Pile building can be accomplished by mobile equipment, over-pile belt or chain conveyors, slewing/luffing stackers, or pneumatic conveyors.

There are many storage and reclaim systems available and each has its place. Choosing the right system depends on: the material, the amount of storage required, the amount of live-storage required, the need for first-in/first-out flow, the ability to accurately meter the material, the need for mixing, and whether covered storage is required. I’ve found that fully automatic systems with 100% live-storage are prohibitively costly. Most projects that I’ve been involved in end up with something less, usually with enough live-storage for two to four hours of operation with no intervention.

Under-pile chain reclaimers are the lowest cost but have the smallest live-storage and tend to bridge. Ladder-stoker reclaimers have been in use for decades, are quite reliable, and have somewhat more live-storage. Depending on their size, over-pile rotary chain reclaimers can have live-storage of 12 to 24 hours, but are more costly.

Under-pile rotary screw reclaimers work well and do a good job of mixing, but are costly. Under-pile linear screw reclaimers also work well, do a good job of mixing, and can have the largest live-storage volume; unfortunately, they are very costly.
Live-bottom silos are suitable for storing some biomass such as wood chips, sawdust, pellets, and shavings, but are not recommended for hog fuel that contains a wide variety of sizes and stringy bark.

Conveying system to combustor – The conveying system to the combustor should include a weigh scale and tramp metal magnet. Additionally, a final scalping screen is recommended.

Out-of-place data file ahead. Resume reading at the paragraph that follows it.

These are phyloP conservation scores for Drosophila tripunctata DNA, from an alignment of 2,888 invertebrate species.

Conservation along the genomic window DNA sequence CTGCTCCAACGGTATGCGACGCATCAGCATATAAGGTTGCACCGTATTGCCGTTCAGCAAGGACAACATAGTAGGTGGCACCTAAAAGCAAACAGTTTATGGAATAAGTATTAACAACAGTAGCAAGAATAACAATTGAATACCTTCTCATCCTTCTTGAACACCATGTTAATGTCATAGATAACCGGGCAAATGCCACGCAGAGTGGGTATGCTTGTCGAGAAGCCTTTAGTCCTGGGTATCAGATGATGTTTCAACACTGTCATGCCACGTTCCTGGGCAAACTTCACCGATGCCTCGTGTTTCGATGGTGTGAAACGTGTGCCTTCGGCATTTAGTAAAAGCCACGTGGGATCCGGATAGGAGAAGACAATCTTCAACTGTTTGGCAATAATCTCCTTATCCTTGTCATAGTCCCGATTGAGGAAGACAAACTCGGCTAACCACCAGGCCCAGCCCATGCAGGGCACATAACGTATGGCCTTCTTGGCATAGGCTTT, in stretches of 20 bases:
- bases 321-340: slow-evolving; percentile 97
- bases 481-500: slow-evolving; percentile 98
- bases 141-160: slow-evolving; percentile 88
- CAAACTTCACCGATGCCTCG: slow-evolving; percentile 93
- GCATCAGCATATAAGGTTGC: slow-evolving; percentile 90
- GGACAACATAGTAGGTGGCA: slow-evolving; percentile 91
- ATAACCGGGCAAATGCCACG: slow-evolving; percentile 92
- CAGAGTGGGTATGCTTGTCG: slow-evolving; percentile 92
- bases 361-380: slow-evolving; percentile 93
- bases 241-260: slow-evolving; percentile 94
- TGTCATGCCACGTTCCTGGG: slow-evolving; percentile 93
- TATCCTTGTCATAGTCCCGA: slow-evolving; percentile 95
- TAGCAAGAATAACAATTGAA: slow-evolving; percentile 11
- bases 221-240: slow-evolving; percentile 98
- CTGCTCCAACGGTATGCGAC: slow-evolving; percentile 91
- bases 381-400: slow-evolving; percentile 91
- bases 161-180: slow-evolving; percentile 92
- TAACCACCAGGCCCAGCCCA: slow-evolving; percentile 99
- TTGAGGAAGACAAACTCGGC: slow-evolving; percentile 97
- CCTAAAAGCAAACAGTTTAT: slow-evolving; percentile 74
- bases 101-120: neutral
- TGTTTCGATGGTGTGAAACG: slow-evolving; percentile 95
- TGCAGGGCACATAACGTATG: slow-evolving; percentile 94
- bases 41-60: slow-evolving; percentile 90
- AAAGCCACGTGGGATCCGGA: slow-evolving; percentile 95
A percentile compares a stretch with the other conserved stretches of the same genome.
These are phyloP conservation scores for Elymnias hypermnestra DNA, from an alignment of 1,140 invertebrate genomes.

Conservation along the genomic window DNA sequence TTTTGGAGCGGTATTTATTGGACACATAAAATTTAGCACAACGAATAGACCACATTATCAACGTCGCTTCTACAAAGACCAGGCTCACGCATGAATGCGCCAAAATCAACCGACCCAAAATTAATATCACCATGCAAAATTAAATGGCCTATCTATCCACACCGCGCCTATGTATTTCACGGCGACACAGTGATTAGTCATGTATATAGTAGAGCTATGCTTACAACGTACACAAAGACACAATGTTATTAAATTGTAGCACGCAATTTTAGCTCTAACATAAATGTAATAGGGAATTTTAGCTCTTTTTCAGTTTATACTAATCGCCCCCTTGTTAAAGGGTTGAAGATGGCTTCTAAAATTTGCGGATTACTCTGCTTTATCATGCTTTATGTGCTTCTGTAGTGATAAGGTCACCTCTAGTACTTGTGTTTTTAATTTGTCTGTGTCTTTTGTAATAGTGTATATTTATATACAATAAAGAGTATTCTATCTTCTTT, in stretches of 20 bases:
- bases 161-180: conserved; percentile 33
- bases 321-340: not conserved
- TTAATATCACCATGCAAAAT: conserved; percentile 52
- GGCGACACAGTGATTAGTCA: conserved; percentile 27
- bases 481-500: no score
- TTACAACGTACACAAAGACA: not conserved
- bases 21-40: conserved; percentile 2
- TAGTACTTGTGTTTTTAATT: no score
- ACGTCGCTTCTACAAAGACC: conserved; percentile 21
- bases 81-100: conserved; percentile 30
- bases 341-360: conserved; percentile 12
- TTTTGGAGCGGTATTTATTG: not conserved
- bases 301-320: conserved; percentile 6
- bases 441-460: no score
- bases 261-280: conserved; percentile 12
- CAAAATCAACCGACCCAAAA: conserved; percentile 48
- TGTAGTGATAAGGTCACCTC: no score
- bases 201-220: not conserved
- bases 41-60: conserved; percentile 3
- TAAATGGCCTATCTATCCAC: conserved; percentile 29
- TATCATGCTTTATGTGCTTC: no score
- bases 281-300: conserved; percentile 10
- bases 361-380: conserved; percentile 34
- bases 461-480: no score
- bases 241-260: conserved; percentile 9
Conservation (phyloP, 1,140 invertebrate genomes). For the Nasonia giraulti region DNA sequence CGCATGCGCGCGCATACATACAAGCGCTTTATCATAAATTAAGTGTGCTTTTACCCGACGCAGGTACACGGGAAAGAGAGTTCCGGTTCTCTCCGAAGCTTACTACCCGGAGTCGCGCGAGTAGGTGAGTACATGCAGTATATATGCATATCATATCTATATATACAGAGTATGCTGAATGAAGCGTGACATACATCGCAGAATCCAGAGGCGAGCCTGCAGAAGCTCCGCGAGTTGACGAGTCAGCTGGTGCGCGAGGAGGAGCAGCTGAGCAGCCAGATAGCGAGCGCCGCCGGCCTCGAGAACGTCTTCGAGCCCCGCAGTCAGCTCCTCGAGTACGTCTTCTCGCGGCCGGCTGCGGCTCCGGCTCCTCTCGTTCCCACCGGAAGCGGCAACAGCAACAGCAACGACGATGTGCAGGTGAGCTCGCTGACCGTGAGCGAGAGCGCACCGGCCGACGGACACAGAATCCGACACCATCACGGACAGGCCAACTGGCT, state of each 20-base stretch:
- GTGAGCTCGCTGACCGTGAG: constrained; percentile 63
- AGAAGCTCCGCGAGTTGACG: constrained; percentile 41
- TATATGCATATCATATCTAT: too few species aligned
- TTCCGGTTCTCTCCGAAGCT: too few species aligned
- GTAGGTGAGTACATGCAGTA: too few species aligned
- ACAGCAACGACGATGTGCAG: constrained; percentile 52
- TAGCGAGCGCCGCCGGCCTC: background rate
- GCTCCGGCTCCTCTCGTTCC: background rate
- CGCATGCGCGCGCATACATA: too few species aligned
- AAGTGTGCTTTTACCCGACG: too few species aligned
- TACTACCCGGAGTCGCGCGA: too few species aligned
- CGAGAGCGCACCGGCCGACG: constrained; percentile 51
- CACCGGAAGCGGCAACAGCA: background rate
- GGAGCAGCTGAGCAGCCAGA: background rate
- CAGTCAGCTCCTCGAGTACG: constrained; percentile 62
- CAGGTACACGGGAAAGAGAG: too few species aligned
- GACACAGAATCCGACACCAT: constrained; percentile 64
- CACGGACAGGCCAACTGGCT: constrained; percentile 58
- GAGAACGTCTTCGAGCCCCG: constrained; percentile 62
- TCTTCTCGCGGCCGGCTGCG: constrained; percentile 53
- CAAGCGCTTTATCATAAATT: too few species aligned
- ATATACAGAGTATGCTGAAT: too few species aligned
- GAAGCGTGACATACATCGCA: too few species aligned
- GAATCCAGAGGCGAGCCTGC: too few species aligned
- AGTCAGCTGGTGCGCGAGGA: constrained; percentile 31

The type, quantity, and size of fuel feed bins is usually specified and supplied as part of the combustor package. The conveying system to the combustor should be capable of distributing the hog fuel uniformly so that the fuel bins remain full.

The conveyor system from the reclaimer through to the combustor feed bins should be variable speed and should remain full to minimize the lag time between the reclaimer and the fuel feed bins, thereby keeping a near constant level in the fuel bins. With today’s accurate bin level sensors controlling the feed conveyors to the combustor, it is no longer necessary to overfeed the bins and have a return conveyor system to the storage pile.

Dust collection systems – Hog fuel can be quite dusty, and you should provide for dust containment, suppression, and collection in your design. In some cases, high-efficiency cyclones may suffice, but in others, bag houses will be required. If the dust is sufficiently fine, spark detection, deluge systems, and abort gates may be required.

Rock/sand removal systems – Rock and sand removal systems are costly to install and operate and are rarely used. It is far better to prevent the rocks from entering the material flow than it is to remove them afterwards. Consequently, outdoor storage piles should be paved.